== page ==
The Corpus Callosum

Just Say No! to Mars

When I was 11 or so, I read Heinlein’s novel, href="http://en.wikipedia.org/wiki/Podkayne_of_Mars">Podkayne
of Mars
.  I wanted to go to Mars after
that.  The thought never really left me.  But in June
of this year, I began to have my doubts.  Scientists reported
that the soil on Mars is href="http://news.bbc.co.uk/2/hi/science/nature/7477310.stm">suitable
for growing ASPARAGUS.  Forget Mars.  Keep
your asparagus.

But as the months passed by, I begin to thing I could learn to like
asparagus.  My sisters used to collect wild asparagus near our
home.  They enjoyed collecting it, and everyone — except me

enjoyed eating it.

But this latest discovery from the href="http://www.nasa.gov/mission_pages/phoenix/main/index.html">Phoenix
Mars Lander clinches it.  No Mars for me.

i-e70ff8198904c7d4a6e4a96c364c1e45-_44701372_phoenix_lander466.gif

href="http://news.nationalgeographic.com/news/2008/09/080929-mars-snow.html">Phoenix
Mars Lander “Sees” Falling Snow

Anne Minard
for National Geographic News
September 29, 2008

NASA’s Phoenix Mars Lander has dug up new clues to
the red planet’s wet
past and has witnessed what could be a current water cycle in the form
of falling snow, scientists announced today…

…”In the second half of the mission we saw frost, ground fog, and
clouds. This is now occurring every night,” Whiteway said.

Asparagus.  Snow.  Forget it.  

href="http://www.nasa.gov/mission_pages/phoenix/images/press/Lidar_Fall_Streaks_SD_001.html"> alt="Lidar image of falling snow (click)"
title="Lidar image of falling snow (click)"
src="http://www.nasa.gov/images/content/279897main_Lidar_Fall_Streaks_SD_001_516-387.jpg"
border="0" height="387" width="516">

Although href="http://www.cleveland.com/news/plaindealer/index.ssf?/base/opinion/1222590769279050.xml&coll=2&thispage=1">Obama
and McCain both support a return to the Moon and a trip to
Mars ( href="http://spaceports.blogspot.com/2008/09/obama-mccain-promise-moon-really.html">HT),
it appears doubtful that this will happen anytime soon.

But President Obama or President McCain may have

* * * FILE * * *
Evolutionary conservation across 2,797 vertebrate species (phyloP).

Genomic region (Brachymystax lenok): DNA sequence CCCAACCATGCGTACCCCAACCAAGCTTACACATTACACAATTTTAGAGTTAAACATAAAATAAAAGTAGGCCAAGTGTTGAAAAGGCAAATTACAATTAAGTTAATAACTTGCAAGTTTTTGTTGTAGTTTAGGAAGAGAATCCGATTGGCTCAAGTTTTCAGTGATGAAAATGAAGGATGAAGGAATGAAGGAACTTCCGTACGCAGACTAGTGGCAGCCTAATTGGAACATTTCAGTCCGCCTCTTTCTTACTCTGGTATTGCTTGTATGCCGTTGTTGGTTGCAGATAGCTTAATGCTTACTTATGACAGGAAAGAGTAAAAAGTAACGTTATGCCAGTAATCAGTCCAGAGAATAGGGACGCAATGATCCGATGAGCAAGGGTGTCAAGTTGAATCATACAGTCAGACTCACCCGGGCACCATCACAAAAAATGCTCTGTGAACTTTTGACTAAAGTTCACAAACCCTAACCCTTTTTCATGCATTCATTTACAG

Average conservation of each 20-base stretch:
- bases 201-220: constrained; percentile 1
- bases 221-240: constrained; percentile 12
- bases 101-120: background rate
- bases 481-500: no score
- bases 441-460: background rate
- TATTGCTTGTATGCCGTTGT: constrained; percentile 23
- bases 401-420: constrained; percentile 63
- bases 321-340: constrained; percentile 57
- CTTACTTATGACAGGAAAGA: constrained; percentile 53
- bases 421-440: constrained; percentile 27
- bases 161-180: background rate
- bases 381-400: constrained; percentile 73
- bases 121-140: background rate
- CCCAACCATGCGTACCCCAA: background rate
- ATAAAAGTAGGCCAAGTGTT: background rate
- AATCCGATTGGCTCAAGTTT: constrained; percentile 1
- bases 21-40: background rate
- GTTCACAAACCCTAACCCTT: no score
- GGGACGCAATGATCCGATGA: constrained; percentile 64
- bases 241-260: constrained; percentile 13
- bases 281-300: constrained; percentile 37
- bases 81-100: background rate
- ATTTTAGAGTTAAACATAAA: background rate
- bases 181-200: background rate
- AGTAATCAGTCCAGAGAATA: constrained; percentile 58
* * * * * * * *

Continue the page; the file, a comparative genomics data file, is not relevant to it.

trouble delivering on those campaign promises. The space program is
facing big technical and political challenges, and NASA, perennially
underfunded by Bush even after he launched his ambitious exploration
plan in 2004, will have to compete for additional money during a time
of war and recession.

I know that China is href="http://www.nytimes.com/2008/09/29/world/asia/29china.html?partner=rssuserland&emc=rss&pagewanted=all">getting
into the space travel business.  

href="http://spaceports.blogspot.com/2007/11/china-to-launch-three-taikonauts.html"> title="Shen Zhou patch" alt="Shen Zhou patch"
src="http://www.spacefacts.de/mission/patches/shenzhou-5.gif"
border="0" height="330" width="268">

i-61235a66545ba0367821b88b0ecc058a-Chinese taikonauts.jpg
taikonauts return

China’s program is more modest: they href="http://www.chinadaily.com.cn/china/2008-09/29/content_7069550.htm">hope
to have a space station up by 2020.  That seems more
realistic than a trip to Mars.  Plus, I’d be willing to go to
a space station.  Assuming they don’t take American asparagus.

Martian sunrise title="Martian sunrise"
src="http://www.nasa.gov/images/content/279776main_sunrise_sol101-330.gif"
height="165" width="330">
Martian landscape

It is too early to say that the sun is setting on the US space program.
 NASA has href="http://www.nasa.gov/missions/future/index.html">several
exciting missions planned for the near future.  But
increased tension between the US and Russia are said to href="http://afp.google.com/article/ALeqM5gFs-KdAHqfcOLpWZWcf5hjzXPYow">threaten
our access to the Space Station.  

For the sake of the future of the space program, it may be that
diplomacy and economic savvy turn out to be just as important as
technological development.

Comments

  1. #1 Becca
    September 30, 2008

    Wow! I haven’t thought of Podkayne of Mars in ages. It was one of the first science fictiony books I read. I remember it very fondly, but I suspect I should not go back and read Heinlein again.

    If foreign policy, by defintion, includes the financial crisis, then rocket science, by definition, includes the financial crisis. And diplomacy. And any number of other squishy things.
    Although even from a solely technological perspective, we could have the rockets for Mars relatively easily. It’s the DNA-damage treatment/cancer-cures we need.

  2. #2 Romeo Vitelli
    September 30, 2008

    Compared to the other planets in the solar system, Mars is a tourist paradise. All you need is a little fixing up and you could call it home.

  3. #3 KAS
    October 2, 2008

    LOL – funny!

    ~KAS

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